Sunday, December 20, 2009

My Final Sociology Paper

This is unedited.  Yes, I wrote it so don't go plagiarizing my work.

Interview with a Minority Social Worker From Vietnam

By Devyn
              A fabulous and frustrating part of life is that a single person can be so incredibly complex in all their experiences and origins which affect them and make them who they are.  One such example lies in the history of Camie[1], a 52 year old female that had immigrated to the United States from Vietnam at the peak of the Vietnam War.  Not only is she a minority still living within the United States today, but she had grown up in a patriarchal and traditional Vietnamese society, escaped the trials of a terrible war, withstood assimilation challenges with life and education in the states, but also involved herself in a social work career assisting others with social disadvantages.  Camie's life even now has been a labyrinth of role conflicts, social and cultural change, and professional empathy.
              Growing up in a highly patriarchal, and even chauvinistic, society in Vietnam seemed normal to Camie.  Even to this day, she incorporates into her life and that of her children the same traditional ideas of intra-racial marriage, specific gender roles, and class placement.  Familial gender roles were very specific: her mother was responsible for taking care of the children, making sure the house was in order; while her father ensured financial stability and the means for a comfortable lifestyle.  He was one of the top generals in the Vietnam Army prior to the taking over of the Communists.  Such a position placed the family in the upper class ranks; they had the power, prestige, and property which, as Max Weber declared, defined one's class in society (Henslin 172).
              The imminent danger to them at the height of the Vietnam War forced the entire family's immigration into the United States in the later part of 1975.  Camie and her family were abruptly faced with an entirely different society made up of more liberal ideas than they were used to, differences in gender roles, broader ideas of inter-racial marriage, and the supremely humbling effect of a lower social class status.  One of the facets of the interview that was most tragic dealt with the family's radical change in class status.  The way Camie described her father's transition from a highly respected and influential man to one with merely a green thumb was disheartening.  The man once had a dream of becoming a lawyer, a dream which was made impossible in the face of a society which could not understand a single word and a wallet devoid of cash.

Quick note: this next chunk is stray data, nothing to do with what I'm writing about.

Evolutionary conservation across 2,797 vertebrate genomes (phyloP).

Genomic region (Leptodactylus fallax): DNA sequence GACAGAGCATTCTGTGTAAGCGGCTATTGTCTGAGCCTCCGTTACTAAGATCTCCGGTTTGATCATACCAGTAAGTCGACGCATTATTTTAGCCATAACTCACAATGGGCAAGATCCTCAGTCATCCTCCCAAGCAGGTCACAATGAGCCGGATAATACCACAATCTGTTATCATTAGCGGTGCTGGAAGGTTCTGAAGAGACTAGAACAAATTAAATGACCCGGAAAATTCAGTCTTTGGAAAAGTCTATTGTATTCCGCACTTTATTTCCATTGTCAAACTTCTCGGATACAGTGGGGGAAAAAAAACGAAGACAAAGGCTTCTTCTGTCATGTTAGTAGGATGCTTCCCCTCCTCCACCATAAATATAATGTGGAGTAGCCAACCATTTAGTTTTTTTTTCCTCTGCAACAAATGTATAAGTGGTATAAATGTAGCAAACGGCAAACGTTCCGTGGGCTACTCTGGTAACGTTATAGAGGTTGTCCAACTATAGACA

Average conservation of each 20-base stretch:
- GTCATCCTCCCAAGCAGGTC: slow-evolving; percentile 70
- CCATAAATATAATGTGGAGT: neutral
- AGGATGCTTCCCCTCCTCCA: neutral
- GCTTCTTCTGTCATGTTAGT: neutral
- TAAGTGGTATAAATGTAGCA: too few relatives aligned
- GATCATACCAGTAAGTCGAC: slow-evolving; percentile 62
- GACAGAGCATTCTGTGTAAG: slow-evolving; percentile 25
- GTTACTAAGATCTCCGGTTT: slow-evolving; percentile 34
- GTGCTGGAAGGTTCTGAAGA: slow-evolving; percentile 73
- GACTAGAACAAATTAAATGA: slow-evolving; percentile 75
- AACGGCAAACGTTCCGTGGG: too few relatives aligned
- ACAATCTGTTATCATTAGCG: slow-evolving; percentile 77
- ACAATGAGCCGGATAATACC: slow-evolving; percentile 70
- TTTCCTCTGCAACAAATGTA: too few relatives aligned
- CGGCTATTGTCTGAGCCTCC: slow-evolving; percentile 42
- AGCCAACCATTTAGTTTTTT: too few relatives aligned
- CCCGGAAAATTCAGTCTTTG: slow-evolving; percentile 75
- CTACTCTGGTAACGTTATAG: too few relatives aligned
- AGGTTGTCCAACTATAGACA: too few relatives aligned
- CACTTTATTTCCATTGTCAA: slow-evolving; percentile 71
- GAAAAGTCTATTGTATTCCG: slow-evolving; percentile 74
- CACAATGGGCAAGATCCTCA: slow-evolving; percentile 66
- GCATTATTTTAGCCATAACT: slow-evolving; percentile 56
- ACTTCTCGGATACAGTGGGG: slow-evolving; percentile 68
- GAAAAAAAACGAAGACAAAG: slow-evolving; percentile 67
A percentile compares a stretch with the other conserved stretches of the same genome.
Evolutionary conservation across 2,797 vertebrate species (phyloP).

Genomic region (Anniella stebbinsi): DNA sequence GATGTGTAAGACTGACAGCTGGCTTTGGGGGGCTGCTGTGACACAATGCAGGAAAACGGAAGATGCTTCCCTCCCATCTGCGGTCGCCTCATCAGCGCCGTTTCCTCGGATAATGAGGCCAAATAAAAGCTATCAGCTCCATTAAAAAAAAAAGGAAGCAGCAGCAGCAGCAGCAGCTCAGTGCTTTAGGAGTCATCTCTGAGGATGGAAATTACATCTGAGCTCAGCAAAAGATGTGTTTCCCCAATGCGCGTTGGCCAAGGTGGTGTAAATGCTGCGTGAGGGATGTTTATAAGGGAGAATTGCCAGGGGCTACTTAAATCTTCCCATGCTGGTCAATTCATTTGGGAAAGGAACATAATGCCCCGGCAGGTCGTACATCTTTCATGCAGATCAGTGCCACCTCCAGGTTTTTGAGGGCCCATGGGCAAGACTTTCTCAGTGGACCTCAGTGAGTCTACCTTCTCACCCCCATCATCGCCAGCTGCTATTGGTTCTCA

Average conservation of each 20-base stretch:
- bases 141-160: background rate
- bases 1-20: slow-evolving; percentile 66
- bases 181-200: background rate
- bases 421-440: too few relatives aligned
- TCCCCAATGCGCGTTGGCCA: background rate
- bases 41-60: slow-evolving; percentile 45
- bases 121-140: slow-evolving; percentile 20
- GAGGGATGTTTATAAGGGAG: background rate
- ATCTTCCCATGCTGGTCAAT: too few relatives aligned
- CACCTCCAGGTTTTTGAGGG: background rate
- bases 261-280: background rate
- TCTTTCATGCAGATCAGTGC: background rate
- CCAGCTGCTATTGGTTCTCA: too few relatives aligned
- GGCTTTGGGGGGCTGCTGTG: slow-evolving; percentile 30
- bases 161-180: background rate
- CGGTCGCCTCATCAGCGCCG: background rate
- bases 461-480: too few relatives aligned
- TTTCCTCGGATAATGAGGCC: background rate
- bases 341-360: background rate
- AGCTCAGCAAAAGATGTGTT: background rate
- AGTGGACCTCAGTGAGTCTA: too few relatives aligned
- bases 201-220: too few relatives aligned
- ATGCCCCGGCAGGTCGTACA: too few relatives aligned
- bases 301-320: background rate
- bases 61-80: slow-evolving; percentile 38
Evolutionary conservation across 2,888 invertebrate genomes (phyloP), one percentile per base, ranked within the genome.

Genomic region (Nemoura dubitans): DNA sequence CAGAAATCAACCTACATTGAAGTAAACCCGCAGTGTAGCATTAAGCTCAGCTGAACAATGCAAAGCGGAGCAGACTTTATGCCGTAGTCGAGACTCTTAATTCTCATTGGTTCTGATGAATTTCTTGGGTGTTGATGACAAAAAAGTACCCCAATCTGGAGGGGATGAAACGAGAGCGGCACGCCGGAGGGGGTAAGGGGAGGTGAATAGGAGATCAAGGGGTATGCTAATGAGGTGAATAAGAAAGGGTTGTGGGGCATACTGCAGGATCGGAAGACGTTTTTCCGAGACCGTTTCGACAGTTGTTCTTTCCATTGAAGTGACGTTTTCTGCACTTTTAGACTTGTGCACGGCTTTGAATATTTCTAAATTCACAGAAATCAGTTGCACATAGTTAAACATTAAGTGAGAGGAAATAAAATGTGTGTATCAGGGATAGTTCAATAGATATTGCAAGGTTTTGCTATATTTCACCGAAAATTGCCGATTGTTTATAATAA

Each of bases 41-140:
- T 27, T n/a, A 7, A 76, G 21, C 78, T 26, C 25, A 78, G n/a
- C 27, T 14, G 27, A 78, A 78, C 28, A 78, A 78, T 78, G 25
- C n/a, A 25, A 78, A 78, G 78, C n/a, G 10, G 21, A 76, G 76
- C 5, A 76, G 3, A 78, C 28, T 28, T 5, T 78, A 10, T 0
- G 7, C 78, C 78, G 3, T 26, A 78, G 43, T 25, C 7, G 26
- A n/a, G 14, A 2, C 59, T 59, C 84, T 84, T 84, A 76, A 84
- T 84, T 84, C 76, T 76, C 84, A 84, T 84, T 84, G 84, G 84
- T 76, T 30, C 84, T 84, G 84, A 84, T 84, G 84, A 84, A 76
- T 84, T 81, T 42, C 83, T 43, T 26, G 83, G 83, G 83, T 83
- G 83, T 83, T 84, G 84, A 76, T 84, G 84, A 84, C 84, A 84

Despite having to accept their much more meager standard of living, Camie and her family still recognized the great opportunities that presented themselves to the younger generation.  Though their father could no longer provide for the family as he once did, the older children threw themselves into bettering their lives by excelling in education and urging the younger ones to do the same.  The idea of higher education for the boys seemed natural but for the girls, it was certainly a culture shock that, for this family, lasted but a brief moment in the face of all the opportunity that America presented.  It was given that in Vietnam, the boys would continue with their education past the middle school level; the girls, unless proving exceptionally intelligent, naturally would cease education there and become house wives or assist their mothers to raise the younger children.  This was the only road available for Camie's mother; to borrow from Robert Frost's poem, there were no other roads less taken from which to choose.
              It was different in America, though, and Camie and her siblings knew it.  Though she and the older brothers had slightly more difficulty in assimilating with American culture and language, having to go through late high school and college education knowing very limited English, they knew the much anticipated opportunities that awaited them from which a strong work ethic could lead to upward mobility on the class ladder.  Her younger brothers and sisters, she had 11 siblings total, excelled in English with much greater ease as they were integrated at the elementary school levels.  These challenges, however, did not hinder them for very long.  Soon they were receiving university diplomas, working for top companies, and even making newspaper headlines for developing some of the first computer chips.  Camie, in particular, received her degree in Social Work and pursued her career in assisting people with needs.